"Nothing in the world is more dangerous than a sincere ignorance and conscientious stupidity."
~ Martin Luther King, Jr.
In November 2009, the Centers for Disease Control (CDC) issued a report about an outbreak of mumps in Rockland County and Brooklyn, New York, parts of New Jersey and Quebec, Canada. A more recent report in Discover Magazine said that the number of confirmed or suspected cases in Brooklyn alone was now approximately 600. According to a post on Phil Plait's Discover Magazine blog, the entire United States has only 300 cases of mumps in a normal year, so that makes the situation in Brooklyn extremely abnormal. Meanwhile, the United Kingdom has an even bigger problem — 6,000 cases in the past year. The reason behind the outbreaks: the anti-vaccine movement.
Those of us who grew up in the 1950s remember childhood epidemics all too well. Those memories include people living in iron lungs and vivid images of schoolmates with shriveled arms and braced legs — results of the global poliomyelitis epidemic.
In the 1950s and '60s Jonas Salk was recognized around the world as a hero for creating the first safe and effective polio vaccine. Millions of children willingly stood in long lines at school to get vaccinated. Here, children show off their shots to friends awaiting their turn; scenes like this were played out everywhere in the U.S.
Polio was one of the few childhood diseases for which a vaccine existed when Divinipotent Daily was a girl. Epidemics spread through school systems constantly. Diseases I have personally lived through include measles, mumps, chicken pox and rubella. All were intensely uncomfortable. I can't imagine how many months of school I missed — measles alone meant three weeks of quarantine.
By the end of the 1960s, vaccines had been developed for measles, mumps and rubella — the famous MMR trio — and fairly quickly, these diseases all but disappeared in the U.S. But the news out of Brooklyn makes one wonder. If people are not vaccinated for mumps, they are probably fair game for measles and rubella, too. All it will take to trigger an outbreak is contact with an infected person.
And in this age of global travel, contact is not difficult to arrange. All of these diseases are active in many parts of the world — particularly in the Third World, where adequate vaccines are not available (the CDC says 43% of the world's nations have no mumps vaccination program). The Brooklyn case is believed to have started when an infected child from the U.K. visited the U.S. this summer. If the anti-vax trend continues, tragedy can't be far behind.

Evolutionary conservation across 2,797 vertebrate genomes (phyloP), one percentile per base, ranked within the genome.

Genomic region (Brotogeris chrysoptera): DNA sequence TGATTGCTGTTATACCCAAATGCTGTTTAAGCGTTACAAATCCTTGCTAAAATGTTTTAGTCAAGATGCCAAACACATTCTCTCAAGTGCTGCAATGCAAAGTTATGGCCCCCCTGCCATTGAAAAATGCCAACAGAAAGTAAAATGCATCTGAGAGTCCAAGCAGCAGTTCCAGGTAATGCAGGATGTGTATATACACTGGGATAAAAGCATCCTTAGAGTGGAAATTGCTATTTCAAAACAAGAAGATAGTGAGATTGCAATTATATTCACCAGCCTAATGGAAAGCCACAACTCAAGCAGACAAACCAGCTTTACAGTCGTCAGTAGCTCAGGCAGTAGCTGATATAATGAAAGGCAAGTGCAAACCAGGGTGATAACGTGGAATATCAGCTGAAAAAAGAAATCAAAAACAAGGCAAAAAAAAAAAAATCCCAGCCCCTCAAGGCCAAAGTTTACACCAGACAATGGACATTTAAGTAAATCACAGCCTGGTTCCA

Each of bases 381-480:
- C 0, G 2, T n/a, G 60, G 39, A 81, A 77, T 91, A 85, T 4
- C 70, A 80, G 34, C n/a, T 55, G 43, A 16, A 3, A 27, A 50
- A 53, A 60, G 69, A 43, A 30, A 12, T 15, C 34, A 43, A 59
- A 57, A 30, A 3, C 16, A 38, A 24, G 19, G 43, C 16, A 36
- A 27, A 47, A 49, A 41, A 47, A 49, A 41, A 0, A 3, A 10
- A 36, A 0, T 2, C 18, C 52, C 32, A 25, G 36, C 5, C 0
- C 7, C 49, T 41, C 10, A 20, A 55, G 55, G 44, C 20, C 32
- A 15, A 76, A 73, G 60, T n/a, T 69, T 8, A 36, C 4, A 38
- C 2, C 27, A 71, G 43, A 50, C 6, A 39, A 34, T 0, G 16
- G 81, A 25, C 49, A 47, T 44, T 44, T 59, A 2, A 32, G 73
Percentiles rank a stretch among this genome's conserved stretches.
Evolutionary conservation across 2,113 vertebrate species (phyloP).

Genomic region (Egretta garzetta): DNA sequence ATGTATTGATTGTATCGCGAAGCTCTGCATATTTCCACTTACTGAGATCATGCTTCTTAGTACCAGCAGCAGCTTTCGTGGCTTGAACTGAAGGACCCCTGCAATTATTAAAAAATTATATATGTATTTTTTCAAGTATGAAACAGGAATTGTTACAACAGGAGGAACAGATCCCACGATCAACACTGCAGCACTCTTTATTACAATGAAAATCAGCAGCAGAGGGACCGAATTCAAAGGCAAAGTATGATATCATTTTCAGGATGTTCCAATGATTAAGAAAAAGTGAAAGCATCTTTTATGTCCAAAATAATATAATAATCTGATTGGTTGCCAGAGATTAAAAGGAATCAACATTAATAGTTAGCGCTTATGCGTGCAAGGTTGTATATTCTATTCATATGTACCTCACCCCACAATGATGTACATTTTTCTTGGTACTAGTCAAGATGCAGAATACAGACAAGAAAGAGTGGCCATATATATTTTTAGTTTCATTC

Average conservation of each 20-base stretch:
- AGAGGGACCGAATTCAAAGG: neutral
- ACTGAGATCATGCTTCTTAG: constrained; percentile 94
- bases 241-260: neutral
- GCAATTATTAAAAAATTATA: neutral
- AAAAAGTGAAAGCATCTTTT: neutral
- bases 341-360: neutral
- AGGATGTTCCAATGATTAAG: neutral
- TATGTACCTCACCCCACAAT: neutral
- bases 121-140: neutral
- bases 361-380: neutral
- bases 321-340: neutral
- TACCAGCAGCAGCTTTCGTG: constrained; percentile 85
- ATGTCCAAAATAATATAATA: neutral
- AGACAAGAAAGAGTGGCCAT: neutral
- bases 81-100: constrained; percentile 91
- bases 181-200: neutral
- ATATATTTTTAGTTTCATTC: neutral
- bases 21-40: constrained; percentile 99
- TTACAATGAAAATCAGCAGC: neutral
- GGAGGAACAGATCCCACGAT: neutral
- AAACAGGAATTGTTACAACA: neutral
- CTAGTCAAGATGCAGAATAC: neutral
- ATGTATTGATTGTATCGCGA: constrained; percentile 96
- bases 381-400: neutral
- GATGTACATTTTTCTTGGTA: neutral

So, sensible parents, be sure to keep your children's vaccinations current. And for you anti-vaxxers, I've put together a little tour of some of the misery you're choosing to risk visiting upon your offspring, courtesy of the American Academy of Pediatrics (AAP), the CDC and the World Health Organization (WHO). And make no mistake, with so many people surrendering their reason and decision-making to unscientific scare tactics, yesterday's "community immunity" — the concept that unvaccinated children are protected by the high vaccination rates of the children around them — is on the decline.
Say hello to measles. This is a disease so deadly that, as recently as 1999, it killed 873,000 people, almost all of them under the age of five. Because of its deadliness, in 2001 measles became the focus of a global immunization effort involving the CDC, Red Cross, Red Crescent, the United Nations Foundation, UNICEF and the WHO. By 2005, deaths had been reduced by more than half. But as the CDC points out, "Millions of children still remain at risk from measles. Malnourished and un-immunized children under five years of age, especially infants, are at high risk of contracting measles and are most vulnerable to dying from the disease."
Mumps. The AAP describes mumps as "a disease that is characterized by swelling of the salivary glands. Prior to the vaccine that was introduced in 1967, an estimated 100,000 to 200,000 cases of mumps occurred in the U.S. each year."
Complications of mumps include potential deafness, encephalitis, meningitis, orchitis in boys, and ovarian swelling in girls.
Rubella, also known as German measles, looks like this. It's particularly nasty. Says the AAP, "Rubella is a respiratory viral infection characterized by mild respiratory symptoms and low-grade fever, followed by a rash lasting about 3 days. In children, the illness may not be diagnosed since the rash may be mild and mimic other conditions. Rubella vaccination is particularly important for non-immune women who may become pregnant because of the risk for serious birth defects if they acquire the disease during pregnancy. Birth defects include deafness, cataracts, heart defects, mental retardation, and liver and spleen damage (at least a 20% chance of damage to the fetus if a woman is infected early in pregnancy)."
In the 1960s, a rubella epidemic infected about one in ten pregnant women in the U.S. The legacy: between 20,000 and 30,000 children with birth defects including hearing loss, cardiac problems, vision loss, mental retardation and other developmental disabilities.
And what about polio — the disease that first made childhood vaccinations so popular? According to the WHO, another global vaccination effort has all but eradicated polio in most countries, but it remains active in Afghanistan, India, Nigeria and Pakistan. And as the WHO points out, "As long as a single child remains infected, children in all countries are at risk of contracting polio. Between 2003 and 2005, 25 previously polio-free countries were re-infected due to imports of the virus."
Hey, anti-vaxxers, here's what an iron lung looks like. Imagine your child in one of those.
"There is nothing worse than aggressive stupidity."
~ Johann Wolfgang von Goethe